Government borrowing was £22.9bn last month, the second-highest June borrowing since monthly records began in 1993.
The Office for National Statistics said that borrowing was £4.1bn more in June than the same month a year ago.
Interest payments increased by £10.3bn compared to this time last year, reaching a total of £19.4bn in June alone.
The ONS said the jump in debt costs was due to a big April increase in the retail price index gauge of inflation – the benchmark for index-linked government bonds.
Chancellor Nadhim Zahawi said: “We recognise that there are risks to the public finances including from inflation, with debt interest costs in June more than double the previous monthly record.
“That’s why the government has taken action to strengthen the public finances, and in their latest forecast the OBR (Office for Budget Responsibility) assessed that we are on track to get debt down.”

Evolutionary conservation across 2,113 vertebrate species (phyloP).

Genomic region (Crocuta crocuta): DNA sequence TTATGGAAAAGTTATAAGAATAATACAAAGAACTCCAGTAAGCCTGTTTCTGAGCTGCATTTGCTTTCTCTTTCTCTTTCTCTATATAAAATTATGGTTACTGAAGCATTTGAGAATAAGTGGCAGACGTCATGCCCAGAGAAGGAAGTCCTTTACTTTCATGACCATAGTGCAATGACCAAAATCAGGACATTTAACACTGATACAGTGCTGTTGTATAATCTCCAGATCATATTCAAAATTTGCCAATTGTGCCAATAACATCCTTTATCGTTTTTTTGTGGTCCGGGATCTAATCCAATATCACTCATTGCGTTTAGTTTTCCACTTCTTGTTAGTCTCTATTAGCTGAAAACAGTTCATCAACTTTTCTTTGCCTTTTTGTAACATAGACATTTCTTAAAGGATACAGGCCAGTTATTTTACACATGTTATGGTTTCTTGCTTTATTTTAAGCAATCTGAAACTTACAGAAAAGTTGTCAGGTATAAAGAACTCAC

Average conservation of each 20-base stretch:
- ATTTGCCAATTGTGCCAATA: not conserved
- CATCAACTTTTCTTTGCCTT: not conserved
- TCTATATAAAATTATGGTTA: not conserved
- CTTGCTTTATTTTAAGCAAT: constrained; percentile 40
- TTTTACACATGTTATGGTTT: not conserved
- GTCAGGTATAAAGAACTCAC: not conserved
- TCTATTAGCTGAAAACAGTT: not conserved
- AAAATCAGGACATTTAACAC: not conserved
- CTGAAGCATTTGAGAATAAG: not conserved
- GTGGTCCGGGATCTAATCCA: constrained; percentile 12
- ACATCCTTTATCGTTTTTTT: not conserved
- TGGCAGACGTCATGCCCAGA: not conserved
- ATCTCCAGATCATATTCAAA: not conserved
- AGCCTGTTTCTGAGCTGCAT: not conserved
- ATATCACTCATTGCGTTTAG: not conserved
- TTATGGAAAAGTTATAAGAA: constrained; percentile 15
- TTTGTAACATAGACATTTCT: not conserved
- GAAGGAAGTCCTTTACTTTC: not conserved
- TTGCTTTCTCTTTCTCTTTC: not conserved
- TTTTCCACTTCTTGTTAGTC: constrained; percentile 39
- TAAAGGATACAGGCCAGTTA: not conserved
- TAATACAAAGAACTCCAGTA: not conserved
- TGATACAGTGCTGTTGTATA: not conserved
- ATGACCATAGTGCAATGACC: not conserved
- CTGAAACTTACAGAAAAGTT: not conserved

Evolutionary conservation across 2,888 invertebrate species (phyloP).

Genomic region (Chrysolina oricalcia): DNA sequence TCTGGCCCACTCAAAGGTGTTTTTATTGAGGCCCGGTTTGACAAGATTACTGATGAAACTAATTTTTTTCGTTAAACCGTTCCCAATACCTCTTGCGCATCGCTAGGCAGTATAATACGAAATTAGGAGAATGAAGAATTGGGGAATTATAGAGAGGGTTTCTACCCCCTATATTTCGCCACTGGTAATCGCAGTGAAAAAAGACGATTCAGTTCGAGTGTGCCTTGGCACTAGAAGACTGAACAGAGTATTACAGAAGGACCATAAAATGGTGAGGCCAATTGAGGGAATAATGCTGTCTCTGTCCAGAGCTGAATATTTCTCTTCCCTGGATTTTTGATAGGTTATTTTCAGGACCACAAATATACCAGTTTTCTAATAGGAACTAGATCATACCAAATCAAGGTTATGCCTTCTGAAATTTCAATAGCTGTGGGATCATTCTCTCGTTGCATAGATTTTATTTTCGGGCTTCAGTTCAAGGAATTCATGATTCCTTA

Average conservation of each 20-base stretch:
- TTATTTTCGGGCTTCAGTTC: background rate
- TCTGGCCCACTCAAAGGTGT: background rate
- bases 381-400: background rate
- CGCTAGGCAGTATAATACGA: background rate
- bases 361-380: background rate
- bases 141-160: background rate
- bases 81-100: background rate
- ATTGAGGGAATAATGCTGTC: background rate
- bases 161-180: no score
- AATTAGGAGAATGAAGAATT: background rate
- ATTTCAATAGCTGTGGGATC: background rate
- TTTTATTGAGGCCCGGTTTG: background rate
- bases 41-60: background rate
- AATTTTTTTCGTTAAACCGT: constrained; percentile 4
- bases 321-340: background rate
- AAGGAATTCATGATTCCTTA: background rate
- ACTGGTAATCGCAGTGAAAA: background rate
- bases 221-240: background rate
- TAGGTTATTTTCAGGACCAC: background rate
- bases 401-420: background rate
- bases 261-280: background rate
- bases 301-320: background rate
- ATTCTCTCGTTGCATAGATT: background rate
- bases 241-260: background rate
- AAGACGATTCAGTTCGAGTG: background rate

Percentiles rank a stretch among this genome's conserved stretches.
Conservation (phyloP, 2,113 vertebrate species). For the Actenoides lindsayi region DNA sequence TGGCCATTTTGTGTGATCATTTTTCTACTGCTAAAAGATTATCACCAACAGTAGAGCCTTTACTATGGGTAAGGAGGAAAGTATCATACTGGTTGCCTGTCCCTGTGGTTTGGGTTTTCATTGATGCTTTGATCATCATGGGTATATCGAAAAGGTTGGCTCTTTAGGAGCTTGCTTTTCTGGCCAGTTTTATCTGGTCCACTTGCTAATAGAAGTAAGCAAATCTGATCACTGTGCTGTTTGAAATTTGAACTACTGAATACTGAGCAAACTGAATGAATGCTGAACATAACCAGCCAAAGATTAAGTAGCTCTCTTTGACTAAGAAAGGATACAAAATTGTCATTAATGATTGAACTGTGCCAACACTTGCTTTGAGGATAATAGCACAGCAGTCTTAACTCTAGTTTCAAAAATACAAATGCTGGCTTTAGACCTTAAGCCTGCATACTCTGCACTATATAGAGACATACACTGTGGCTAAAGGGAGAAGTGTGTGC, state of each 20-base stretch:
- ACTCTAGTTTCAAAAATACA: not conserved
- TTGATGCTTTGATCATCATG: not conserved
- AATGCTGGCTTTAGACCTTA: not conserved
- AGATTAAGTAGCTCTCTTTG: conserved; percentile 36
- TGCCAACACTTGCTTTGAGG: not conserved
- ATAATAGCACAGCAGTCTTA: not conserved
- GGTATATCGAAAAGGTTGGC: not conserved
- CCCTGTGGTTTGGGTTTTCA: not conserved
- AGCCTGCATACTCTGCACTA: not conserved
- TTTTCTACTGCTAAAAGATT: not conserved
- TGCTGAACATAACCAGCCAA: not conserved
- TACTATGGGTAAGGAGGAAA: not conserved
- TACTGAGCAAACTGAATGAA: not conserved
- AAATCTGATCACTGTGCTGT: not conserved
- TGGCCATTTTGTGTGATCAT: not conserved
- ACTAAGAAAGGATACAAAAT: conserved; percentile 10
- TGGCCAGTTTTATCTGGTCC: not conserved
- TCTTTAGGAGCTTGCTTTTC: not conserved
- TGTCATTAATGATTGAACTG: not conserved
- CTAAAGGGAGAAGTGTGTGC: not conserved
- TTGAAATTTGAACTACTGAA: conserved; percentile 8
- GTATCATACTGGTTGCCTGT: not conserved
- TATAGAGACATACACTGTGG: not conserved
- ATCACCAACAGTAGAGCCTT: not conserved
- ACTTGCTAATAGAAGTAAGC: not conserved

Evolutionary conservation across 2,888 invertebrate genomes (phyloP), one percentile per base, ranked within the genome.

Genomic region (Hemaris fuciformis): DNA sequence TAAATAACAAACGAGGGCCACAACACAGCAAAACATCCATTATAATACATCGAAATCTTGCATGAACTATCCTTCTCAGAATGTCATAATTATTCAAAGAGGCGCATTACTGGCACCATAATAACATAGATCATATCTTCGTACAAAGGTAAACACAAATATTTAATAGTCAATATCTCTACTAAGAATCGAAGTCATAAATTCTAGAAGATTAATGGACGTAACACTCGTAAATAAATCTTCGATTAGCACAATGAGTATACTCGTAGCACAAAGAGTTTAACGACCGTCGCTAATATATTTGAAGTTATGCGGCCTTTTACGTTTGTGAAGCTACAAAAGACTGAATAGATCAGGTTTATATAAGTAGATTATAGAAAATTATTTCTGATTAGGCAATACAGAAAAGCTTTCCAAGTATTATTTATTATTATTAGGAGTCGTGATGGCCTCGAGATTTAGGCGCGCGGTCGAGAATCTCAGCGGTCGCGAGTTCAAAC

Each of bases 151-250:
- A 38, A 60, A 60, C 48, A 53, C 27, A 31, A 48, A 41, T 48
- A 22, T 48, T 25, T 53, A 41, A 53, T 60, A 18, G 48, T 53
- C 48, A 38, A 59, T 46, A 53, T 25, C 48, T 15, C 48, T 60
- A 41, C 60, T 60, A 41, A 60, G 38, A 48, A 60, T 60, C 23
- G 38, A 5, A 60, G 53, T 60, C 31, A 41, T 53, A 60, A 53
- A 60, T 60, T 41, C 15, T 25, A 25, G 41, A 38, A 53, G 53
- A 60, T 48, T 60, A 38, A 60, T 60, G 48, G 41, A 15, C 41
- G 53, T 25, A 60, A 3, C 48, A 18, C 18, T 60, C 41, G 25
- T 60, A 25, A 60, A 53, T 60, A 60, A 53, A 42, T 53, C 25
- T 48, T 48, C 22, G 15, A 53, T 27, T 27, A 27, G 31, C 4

In the first three months of the 2022-23 financial year – which started in April – Britain has borrowed £55.4bn.
This is actually £5.7bn less than the same time last year, but it is also roughly £3.6bn more than forecasts made in March by the Office for Budget Responsibility.
Ruth Gregory, senior UK economist at Capital Economics, said: “This may limit the ability of the next prime minister to provide more relief for households when a further rise in CPI inflation from 9.4% in June to around 12% in October worsens the cost of living crisis.”
Tax and spending policies have been among the big issues debated by the two remaining candidates to replace Boris Johnson as prime minister.
Foreign Secretary Liz Truss says she will cut tax immediately but former chancellor Rishi Sunak has warned this could fuel inflation.
Hoa Duong, economist at PwC, said the UK’s estimated borrowing stands at around 12.4% of GDP, adding: “This is much higher than the 50-year average of 3.6%, meaning encouraging growth is the key to sustainable public finances strategy.
“While tax cuts could ease business cost pressure and encourage growth, this could push up inflation, exacerbating the current pay squeeze.
“At present this means a choice between focusing on managing the deficit or tackling the cost of living rises, but not both.”